From Diary of the American Revolution, Vol I. Compiled by Frank Moore and published in 1859.
August 31. –A few days ago, a most infamous letter from Colonel Zedwitz to Tryon, the late governor of New York, was intercepted and fell into our hands.1 After presenting his compliments in a formal manner to Lord Howe, and begging the contents of his letter to be explained to him, Zedwitz proceeds to profess a consciousness that the world will censure him for his treachery in corresponding with the enemy of those in whose service he had engaged; but he apologizes for himself by appealing to the governor as a person who knew he had been forced to accept his commission for fear of ruin to himself and family; and as he had engaged through compulsion (a most villanous lie, for he solicited for it) from a rebellious mob, he infers that he can be under no obligation to conform to his engagements. Besides this, he observes that previous to his entrance in the continental army, he took the governor’s advice on the occasion, and promised to do all he could in his new capacity, for his Majesty’s service.
He next declares that ever since his return from Canada, he had been laying plans for the performance of his promise, and was in a fair way of doing something, when Forbes and the mayor were detected in their conspiracy,2 which obliged him to lay aside his schemes; as Forbes had indiscreetly mentioned to the court on his trial a message from Governor Tryon to him, to wit: “that he would make his fortune if he would execute a certain commission.” This, he says, rendered him suspected, and for the present frustrated his designs. However, as an instance that he was returning into favor, he informs the governor that General Washington had lately employed him to translate a paper into high. German, which was to be printed and distributed among the Hessian troops. He advises to keep a good look-out.
In his next paragraph, he invents this abominable falsehood, that he had lately seen four villains at General W. ‘s house, with fourteen bottles of a mixture as black as ink, with which they were to poison the watering place on Staten Island, and were to receive a recompense of one thousand pounds each from the general.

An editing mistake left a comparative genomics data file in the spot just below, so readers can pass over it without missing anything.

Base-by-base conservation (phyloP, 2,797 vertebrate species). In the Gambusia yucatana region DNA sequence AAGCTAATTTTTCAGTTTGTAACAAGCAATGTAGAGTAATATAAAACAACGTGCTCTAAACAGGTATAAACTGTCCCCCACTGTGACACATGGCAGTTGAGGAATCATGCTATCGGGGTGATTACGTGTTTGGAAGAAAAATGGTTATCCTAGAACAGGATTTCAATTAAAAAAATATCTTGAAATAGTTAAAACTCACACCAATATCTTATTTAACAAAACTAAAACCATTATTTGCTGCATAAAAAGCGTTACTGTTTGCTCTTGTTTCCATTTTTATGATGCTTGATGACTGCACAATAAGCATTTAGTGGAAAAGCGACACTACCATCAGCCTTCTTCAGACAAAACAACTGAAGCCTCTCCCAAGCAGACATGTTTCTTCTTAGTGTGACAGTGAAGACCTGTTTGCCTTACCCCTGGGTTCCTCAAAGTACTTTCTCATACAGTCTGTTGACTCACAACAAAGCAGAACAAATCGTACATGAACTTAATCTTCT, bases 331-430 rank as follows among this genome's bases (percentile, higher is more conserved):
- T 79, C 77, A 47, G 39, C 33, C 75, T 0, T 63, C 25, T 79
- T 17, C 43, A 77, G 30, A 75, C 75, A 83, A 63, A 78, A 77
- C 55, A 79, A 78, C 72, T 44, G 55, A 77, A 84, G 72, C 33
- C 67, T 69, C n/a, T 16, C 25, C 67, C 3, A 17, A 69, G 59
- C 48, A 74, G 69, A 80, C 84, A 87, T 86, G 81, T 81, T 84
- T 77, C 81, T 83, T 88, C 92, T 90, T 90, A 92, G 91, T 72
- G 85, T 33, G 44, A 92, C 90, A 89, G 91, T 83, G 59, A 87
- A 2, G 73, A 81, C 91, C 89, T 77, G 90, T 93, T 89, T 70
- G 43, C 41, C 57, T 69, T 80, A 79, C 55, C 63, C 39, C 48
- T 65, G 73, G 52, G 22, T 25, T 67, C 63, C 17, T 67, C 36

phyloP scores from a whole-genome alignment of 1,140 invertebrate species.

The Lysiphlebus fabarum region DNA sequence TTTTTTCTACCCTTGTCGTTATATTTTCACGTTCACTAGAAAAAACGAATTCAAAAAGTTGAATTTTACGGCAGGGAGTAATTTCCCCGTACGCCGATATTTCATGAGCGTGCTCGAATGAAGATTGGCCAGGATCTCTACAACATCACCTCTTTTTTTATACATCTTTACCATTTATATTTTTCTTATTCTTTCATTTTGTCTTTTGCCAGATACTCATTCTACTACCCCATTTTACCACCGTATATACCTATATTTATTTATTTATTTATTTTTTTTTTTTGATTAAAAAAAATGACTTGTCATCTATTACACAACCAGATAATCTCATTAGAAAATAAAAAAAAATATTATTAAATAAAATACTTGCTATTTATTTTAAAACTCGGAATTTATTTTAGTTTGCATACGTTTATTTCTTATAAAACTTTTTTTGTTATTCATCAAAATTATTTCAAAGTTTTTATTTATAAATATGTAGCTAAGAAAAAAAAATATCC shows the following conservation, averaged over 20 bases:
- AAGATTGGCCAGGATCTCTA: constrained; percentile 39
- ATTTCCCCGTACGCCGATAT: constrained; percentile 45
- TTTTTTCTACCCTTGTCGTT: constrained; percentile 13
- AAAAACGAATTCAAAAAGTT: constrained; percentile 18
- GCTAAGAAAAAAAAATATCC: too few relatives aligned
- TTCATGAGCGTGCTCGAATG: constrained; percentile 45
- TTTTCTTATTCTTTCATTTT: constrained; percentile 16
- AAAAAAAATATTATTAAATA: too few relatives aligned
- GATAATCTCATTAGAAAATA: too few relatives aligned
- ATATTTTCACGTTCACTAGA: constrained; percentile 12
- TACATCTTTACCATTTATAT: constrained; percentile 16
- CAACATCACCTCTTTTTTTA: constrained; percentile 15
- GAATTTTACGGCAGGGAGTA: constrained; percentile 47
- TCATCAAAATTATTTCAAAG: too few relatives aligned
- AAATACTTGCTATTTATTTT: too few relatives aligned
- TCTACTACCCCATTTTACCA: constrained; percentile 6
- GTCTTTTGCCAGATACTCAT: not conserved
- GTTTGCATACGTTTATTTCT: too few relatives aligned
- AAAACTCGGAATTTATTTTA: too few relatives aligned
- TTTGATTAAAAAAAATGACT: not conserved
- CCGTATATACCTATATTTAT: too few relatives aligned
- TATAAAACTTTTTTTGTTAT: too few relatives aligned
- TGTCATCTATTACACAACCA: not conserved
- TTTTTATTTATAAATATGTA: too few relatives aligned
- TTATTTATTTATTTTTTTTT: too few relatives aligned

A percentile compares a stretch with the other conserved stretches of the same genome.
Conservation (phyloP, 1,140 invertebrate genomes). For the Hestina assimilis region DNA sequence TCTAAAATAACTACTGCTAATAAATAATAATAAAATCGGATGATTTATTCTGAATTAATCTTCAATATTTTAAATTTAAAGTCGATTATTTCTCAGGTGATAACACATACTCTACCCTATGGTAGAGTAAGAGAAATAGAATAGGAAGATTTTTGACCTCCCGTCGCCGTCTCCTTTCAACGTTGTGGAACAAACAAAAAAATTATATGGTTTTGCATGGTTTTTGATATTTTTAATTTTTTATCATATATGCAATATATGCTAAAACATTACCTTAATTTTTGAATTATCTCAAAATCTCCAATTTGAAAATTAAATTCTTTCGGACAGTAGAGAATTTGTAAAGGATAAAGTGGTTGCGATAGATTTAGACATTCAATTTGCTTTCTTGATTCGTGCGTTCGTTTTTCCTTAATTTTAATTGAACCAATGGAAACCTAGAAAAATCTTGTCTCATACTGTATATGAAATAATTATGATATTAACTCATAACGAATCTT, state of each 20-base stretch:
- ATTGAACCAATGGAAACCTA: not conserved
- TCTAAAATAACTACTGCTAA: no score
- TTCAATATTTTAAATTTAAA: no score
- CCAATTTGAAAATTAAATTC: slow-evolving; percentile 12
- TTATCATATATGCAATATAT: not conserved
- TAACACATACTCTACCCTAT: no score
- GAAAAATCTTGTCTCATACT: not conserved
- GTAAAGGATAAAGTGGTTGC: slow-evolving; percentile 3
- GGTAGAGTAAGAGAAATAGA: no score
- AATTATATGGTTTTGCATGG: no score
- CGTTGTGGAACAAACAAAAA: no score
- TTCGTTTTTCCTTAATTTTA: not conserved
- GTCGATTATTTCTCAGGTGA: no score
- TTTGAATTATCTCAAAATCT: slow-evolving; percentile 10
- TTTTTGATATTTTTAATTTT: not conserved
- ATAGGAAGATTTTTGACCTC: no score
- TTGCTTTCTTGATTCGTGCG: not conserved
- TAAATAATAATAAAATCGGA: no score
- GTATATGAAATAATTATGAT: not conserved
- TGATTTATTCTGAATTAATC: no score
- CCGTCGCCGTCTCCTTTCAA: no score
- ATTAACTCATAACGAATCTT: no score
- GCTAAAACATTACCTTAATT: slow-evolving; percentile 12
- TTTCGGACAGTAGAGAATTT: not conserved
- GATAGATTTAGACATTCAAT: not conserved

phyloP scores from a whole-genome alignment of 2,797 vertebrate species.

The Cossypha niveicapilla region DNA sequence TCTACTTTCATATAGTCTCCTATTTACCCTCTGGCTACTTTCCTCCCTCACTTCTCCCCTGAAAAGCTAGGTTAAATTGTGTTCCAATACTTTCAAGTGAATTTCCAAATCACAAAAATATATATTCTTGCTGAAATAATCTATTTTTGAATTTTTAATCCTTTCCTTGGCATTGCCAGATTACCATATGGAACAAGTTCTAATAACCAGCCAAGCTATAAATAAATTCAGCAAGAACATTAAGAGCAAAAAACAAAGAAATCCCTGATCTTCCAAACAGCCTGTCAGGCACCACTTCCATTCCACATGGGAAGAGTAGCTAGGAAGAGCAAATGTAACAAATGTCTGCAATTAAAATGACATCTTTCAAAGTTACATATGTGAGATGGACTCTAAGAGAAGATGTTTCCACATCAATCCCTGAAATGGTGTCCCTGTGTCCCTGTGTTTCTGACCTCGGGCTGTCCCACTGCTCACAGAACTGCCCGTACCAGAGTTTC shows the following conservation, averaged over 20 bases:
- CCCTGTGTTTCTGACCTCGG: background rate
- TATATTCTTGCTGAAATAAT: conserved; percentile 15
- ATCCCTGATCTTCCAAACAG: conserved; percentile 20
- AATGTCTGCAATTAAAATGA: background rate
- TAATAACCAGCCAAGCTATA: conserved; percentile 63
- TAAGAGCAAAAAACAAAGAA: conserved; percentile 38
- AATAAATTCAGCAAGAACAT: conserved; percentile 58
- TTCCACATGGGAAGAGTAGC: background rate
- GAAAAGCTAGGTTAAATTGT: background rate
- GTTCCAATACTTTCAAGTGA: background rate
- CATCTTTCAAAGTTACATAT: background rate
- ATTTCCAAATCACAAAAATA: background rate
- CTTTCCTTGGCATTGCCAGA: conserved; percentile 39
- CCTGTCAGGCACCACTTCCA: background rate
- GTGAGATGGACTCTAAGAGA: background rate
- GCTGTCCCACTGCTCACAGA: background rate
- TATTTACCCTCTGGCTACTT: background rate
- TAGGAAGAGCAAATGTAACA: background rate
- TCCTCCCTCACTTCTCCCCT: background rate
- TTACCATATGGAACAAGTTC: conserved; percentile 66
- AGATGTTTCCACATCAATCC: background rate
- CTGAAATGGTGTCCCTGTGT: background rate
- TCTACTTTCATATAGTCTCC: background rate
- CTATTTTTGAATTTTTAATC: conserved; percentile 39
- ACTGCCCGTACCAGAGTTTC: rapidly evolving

He then informs, that a person always near the general, who was a friend to the King, though an interested one, had offered to furnish him with weekly returns of the strength and detail of the army till December, for the sum of four thousand pounds sterling, to be paid beforehand in hard gold; that he had proposed a reward of two thousand pounds sterling, which was agreed to, and he therefore desires (if the plan be agreeable) that the money might be immediately conveyed to him. He concluded with informing them that he shortly expected a full colonel’s commission, with the command of the three forts up the North River.
The wickedness of this despicable man was discovered by the person whom he engaged to convey his letter. He endeavored to debauch one Steen, who, being a German, in but indifferent circumstances, and unemployed in our service, he imagined would be a proper instrument for his purpose. But Steen perceiving his intention, and being an honest man and a friend to the country, only amused him with a seeming compliance till he got his letter into his hands, and then, without delay, had it laid before the general.
Zedwitz, on his trial, acknowledged the letter to be his own, but pleaded that it was intended merely as a trick upon the enemy, to extract from them two thousand pounds sterling, in lieu of certain expenses he had put himself to in raising a regiment in Germany, at the request of the Marquis of Granby, for which he had never been reimbursed. The verdict of the court-martial is not yet known, but ’tis supposed he will suffer according to the merit of his crime.3
1 Clift’s Diary.
2 See page 255, ante.
3 Pennsylvania Journal, September 4.